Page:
Petard, Hoist: Germany’s Future Power Supply Not Financially Viable Because of Renewables


The future of Germany’s base load power supply is now in doubt as non-renewable energy sources cannot compete against subsidies, Reuters reports.

German energy industry association BDEW has stated that the planned new-build coal and gas fired power stations are potentially unprofitable and investors are nervous as a result. They will compete not only against the subsidies regime that benefits the renewables sector but also harsh restrictions on carbon emissions.

The construction of up to 39 planned stations may now be in doubt, meaning Germany will face supply bottlenecks soon especially as its nuclear power will be completely phased out by 2022. BDEW estimates a loss of 16.7 gigawatts in base load supply by this date.

This adds to problems previously reported by Breitbart with renewable power sources causing instability in the German grid.

The UK energy industry has already experienced similar problems and offers a preview of what Germany will go through in the near future. The massive Longannet coal fired plant in Fife, is set to close early next year.  It can currently supply up to two thirds of Scotland’s energy needs. However, it is now too costly to run, being hit from multiple angles by both the eco-lobby and eco-legislation.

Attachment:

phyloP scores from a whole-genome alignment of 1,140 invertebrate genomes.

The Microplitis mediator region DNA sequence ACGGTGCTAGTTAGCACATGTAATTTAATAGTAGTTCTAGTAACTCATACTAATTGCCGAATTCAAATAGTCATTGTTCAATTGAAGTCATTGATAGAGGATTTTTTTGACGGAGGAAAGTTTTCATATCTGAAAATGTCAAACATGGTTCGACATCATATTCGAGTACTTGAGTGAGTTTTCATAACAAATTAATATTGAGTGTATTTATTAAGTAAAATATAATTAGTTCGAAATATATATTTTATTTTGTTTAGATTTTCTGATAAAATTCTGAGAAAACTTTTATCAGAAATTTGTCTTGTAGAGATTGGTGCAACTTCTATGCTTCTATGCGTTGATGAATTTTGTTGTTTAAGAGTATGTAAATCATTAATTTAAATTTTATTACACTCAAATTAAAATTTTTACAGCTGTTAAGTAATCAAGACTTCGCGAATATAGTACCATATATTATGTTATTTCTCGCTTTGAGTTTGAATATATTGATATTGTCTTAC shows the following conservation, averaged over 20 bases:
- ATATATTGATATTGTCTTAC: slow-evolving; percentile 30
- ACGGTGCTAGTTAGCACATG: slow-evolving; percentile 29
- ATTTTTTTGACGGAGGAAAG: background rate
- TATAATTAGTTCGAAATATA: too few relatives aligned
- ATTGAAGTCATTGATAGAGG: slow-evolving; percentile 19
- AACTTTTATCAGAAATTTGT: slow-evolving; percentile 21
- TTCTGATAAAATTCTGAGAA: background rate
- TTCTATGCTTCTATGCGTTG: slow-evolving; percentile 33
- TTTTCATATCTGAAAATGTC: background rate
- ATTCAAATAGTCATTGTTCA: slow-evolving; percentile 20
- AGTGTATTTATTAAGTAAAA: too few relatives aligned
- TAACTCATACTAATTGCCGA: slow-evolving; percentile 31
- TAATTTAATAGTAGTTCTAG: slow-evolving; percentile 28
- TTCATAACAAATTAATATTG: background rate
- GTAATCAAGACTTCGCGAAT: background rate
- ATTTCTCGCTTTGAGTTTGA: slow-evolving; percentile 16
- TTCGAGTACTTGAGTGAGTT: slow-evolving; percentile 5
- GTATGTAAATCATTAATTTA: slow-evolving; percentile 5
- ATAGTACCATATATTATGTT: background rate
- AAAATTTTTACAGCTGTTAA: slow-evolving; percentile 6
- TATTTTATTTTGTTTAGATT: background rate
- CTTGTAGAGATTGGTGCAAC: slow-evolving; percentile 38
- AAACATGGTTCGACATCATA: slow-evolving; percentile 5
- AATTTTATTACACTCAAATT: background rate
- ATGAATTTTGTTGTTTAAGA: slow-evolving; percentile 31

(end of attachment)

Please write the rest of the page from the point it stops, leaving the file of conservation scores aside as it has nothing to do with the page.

Government carbon taxes are only one of the additional payments faced by the station. Labour also introduced a location-based transmission charging methodology in 2005 that now amounts to an extra £40 million cost. The mortal blow was struck however by the plant failing to win the contract to supply back-up for Scotland’s ever-growing fleet of wind turbines. The insanity of the UK’s energy policy is nowhere better illustrated.

Other first world nations, however, continue to push ahead with more sensible energy policies to ensure the lights stay on. Poland is adding another 4.6 gigawatts of coal-fired supply over the next four years. This is in spite of the EU’s Industrial Emissions Directive, the implementation of which had been delayed by Poland from 2016 to 2020. Japan meanwhile continues to embrace coal, pushing ahead with 43 projects in defiance of Kyoto protocol targets for emissions.

With competing nations such as Poland, Japan and India taking more realistic and longer views, perhaps it is time for both the UK and Germany to have a rethink.


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